War is bad everywhere in the world, for everyone. That's why it should end quickly.
Yes. But the U.S. and Europe are only putting pressure on China. So far, they have not been able to create incentives to get China on their side. For Europe in particular, it would be more pragmatic to provide incentives.
In what way Europe?
Because there is very tough competition between China and the United States, which will continue for quite some time. In addition, Beijing obviously wants Europe to distance itself from its transatlantic partner and move it closer to China. So Europe has a certain amount of influence vis-à-vis a China eager to do so.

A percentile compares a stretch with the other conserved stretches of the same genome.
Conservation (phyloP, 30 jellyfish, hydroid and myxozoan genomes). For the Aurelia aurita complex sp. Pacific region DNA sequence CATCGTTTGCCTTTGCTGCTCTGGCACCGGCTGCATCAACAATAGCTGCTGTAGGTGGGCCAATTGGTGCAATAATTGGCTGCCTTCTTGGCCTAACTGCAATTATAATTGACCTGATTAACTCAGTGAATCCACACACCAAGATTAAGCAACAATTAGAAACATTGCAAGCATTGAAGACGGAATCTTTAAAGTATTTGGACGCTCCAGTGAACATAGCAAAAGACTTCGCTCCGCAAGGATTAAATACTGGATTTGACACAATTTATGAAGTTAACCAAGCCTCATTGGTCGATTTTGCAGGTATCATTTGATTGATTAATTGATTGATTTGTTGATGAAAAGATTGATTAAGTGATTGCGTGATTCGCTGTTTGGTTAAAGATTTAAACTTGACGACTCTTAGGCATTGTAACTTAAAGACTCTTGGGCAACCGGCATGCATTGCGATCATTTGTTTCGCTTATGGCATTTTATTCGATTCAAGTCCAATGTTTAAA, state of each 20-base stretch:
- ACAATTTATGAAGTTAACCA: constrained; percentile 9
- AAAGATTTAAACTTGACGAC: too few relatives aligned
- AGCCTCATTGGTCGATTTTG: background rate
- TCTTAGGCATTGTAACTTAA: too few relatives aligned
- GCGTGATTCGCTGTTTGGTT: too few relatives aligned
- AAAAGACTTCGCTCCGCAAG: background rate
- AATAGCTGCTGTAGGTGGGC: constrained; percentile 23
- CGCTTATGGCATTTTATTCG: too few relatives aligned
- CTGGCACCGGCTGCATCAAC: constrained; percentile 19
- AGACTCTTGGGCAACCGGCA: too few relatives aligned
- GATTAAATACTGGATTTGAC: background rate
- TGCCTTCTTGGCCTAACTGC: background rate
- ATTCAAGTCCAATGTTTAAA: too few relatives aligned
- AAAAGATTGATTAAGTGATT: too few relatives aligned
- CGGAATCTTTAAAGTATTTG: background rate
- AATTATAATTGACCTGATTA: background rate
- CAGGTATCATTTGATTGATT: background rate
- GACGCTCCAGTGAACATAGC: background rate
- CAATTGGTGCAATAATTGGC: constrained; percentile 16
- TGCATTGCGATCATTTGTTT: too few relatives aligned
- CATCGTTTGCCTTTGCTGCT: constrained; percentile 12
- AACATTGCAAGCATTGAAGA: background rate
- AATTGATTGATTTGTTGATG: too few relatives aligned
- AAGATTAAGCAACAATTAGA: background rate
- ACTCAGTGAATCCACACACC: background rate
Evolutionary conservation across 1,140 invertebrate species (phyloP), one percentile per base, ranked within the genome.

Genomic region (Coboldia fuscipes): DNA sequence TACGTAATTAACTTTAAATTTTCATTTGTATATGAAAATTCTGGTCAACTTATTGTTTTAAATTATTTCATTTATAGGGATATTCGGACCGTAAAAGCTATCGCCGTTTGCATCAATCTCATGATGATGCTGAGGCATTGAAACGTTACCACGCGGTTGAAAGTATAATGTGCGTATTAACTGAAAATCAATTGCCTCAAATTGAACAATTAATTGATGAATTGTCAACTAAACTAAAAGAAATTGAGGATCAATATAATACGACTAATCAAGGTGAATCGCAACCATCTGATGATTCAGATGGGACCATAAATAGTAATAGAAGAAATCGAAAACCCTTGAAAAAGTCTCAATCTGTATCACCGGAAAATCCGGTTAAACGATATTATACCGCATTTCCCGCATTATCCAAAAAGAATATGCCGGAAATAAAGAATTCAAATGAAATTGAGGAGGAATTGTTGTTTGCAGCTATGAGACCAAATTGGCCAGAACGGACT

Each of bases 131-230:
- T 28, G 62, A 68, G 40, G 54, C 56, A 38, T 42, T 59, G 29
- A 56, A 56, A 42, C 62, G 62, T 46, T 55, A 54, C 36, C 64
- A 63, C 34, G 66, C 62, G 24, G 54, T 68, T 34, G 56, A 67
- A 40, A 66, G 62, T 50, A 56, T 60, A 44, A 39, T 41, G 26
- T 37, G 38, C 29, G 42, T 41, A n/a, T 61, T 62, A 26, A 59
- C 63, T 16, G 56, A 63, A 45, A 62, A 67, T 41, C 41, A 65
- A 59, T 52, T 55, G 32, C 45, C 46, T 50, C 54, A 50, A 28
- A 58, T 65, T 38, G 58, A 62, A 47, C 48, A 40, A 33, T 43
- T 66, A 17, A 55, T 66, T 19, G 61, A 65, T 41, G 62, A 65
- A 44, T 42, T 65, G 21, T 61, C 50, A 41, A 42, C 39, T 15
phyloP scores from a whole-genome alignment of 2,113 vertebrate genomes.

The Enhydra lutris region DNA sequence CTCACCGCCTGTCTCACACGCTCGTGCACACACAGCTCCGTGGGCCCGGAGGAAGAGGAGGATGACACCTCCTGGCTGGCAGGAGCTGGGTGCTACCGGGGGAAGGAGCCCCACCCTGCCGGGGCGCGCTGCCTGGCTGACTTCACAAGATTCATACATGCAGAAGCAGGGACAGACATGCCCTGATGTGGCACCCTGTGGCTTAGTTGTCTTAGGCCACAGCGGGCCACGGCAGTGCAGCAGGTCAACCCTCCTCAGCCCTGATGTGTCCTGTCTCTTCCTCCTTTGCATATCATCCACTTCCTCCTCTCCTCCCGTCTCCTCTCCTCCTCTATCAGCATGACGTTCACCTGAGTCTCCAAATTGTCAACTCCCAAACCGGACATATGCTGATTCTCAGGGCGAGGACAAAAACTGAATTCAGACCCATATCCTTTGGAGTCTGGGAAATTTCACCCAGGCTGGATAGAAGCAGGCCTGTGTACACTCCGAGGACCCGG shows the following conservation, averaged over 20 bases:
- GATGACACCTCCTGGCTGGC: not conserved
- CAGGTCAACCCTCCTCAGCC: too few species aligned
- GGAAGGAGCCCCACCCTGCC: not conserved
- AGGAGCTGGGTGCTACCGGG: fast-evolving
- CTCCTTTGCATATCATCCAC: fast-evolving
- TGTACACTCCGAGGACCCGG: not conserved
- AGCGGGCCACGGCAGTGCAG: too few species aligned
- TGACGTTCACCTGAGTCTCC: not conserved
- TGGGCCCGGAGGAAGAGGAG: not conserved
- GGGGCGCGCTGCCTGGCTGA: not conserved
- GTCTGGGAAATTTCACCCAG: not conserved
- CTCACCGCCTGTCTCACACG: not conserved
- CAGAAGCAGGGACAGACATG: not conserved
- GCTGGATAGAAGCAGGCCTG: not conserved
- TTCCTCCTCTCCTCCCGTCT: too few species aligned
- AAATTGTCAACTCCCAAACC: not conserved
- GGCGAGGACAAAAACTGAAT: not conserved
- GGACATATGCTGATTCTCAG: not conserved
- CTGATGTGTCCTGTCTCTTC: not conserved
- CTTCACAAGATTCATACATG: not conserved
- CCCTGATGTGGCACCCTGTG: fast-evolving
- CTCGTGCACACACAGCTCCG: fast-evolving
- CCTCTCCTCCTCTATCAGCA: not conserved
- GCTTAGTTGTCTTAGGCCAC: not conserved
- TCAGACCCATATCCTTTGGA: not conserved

Ukraine war: CAI investment agreement as Chinese leverage?
What could or should Europe offer?
China's ambassador in Brussels has said several times that China wants to put the CAI Comprehensive Investment Agreement back on the table and is open to proposals. I think Europe is actually in a position to incentivise China instead of just putting pressure on China.
CAI could make all the difference?
If Europe were to consider this idea, I think there would be many options.
What do you mean?
For example, the lifting of US-initiated restrictions on Huawei and ZTE. Or refraining from joining the U.S. in export controls in the field of technology. This would send strong strategic signals of autonomy. This, in turn, could go well with a China that is committed to achieving European and Ukrainian goals, such as the exchange of prisoners of war, the establishment of humanitarian corridors for civilians, the repatriation of Ukrainian children and, ultimately, a ceasefire and peace.